Cost-effectiveness of antimicrobial resistance point-of-care testing for optimising gonorrhoea treatment

In July, Emma Harding-Esch spoke at the STI and HIV World Congress in Rio on how to best manage the increasing challenge of anti-microbial resistance (AMR). The research she presented was a collaboration between Aquarius Population Health and ADREU St. Georges.  In recent years, there has been an increase in resistance to first-line therapies used to treat STIs such as gonorrhoea. The Aquarius team built a decision tree model to assess the cost-effectiveness of standard care compared to several hypothetical rapid point-of-care tests (POCT) for antibiotic susceptibility. The model simulated a cohort of sexual health clinic attendees. The results showed that while standard care is the cheapest option, AMR POCTs may be cost-effective and maximise the number of effective agents in treatment regimens, providing long-term benefits in some scenarios.

Harding-Esch EM, Huntington SE, Harvey MJ, et al. Cost-effectiveness of antimicrobial resistance point-of-care testing for optimising the treatment of gonorrhoea STI & HIV World Congress. 9-12 July 2017. Rio de Janiero, Brazil.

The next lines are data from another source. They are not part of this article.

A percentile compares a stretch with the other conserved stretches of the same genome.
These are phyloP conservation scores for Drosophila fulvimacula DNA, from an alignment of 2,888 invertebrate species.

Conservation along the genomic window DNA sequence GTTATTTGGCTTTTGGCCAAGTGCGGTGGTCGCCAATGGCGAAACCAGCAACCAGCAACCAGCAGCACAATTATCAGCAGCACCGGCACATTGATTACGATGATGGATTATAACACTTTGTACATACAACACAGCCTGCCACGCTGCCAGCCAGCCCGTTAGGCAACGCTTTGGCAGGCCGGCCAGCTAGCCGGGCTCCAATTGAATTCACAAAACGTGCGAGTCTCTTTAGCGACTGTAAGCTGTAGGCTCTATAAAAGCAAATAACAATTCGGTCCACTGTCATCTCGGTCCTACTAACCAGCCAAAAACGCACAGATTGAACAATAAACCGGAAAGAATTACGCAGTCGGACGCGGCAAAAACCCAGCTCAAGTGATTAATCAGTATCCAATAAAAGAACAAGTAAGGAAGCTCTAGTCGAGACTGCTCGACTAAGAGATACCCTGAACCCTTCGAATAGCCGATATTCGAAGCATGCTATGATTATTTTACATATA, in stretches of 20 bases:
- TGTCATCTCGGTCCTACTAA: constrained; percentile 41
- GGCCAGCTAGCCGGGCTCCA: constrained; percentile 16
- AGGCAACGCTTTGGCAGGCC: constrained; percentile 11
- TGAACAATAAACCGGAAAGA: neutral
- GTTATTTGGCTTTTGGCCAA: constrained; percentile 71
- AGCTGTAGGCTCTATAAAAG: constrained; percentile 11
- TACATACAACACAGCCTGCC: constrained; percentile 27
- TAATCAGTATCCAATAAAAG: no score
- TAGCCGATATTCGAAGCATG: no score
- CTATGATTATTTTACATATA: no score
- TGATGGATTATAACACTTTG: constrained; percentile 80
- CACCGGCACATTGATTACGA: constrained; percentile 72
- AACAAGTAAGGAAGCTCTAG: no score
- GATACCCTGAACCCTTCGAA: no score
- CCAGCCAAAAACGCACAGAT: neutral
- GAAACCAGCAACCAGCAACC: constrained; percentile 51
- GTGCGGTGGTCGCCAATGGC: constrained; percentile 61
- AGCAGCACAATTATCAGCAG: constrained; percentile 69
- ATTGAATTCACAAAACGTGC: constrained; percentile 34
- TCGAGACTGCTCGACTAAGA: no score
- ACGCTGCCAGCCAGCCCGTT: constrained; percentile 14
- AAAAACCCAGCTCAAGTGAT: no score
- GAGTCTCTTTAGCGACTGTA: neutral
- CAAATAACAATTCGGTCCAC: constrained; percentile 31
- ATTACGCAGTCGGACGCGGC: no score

Read Presentation

 

Point-of-care tests for infectious diseases: Barriers to implementation across three London teaching hospitals

Our paper explores results of the acceptability and implementation issues of point of care tests (POCTs) in paediatric patients in three south London hospitals. Overall, we found that having a test result was thought to improve bed management and cohorting sick patients appropriately, reassure parents about their child’s condition, reduce hospital transmission, and rationalise further tests and treatment. Concerns focused on confidence about the test’s performance – particularly around false negatives not receiving proper management, how to manage discrepant results (i.e. the laboratory assay gave a different answer to the POCT), and training enough staff to run the test at the point of care.

Publication

Bustinduy AL, Jeyaratnam D, Adams EJ, et al. CLAHRC South London; Paediatric Infection Network. Point-of-care tests for infectious diseases: Barriers to implementation across three London teaching hospitals. Acta Paediatrica,  April 2017. DOI: 10.1111/apa.13867

Read Publication

Estimating the clinical impact and costs of implementing a point of care test for influenza A/B and respiratory syncytial virus on an acute paediatric hospital inpatient ward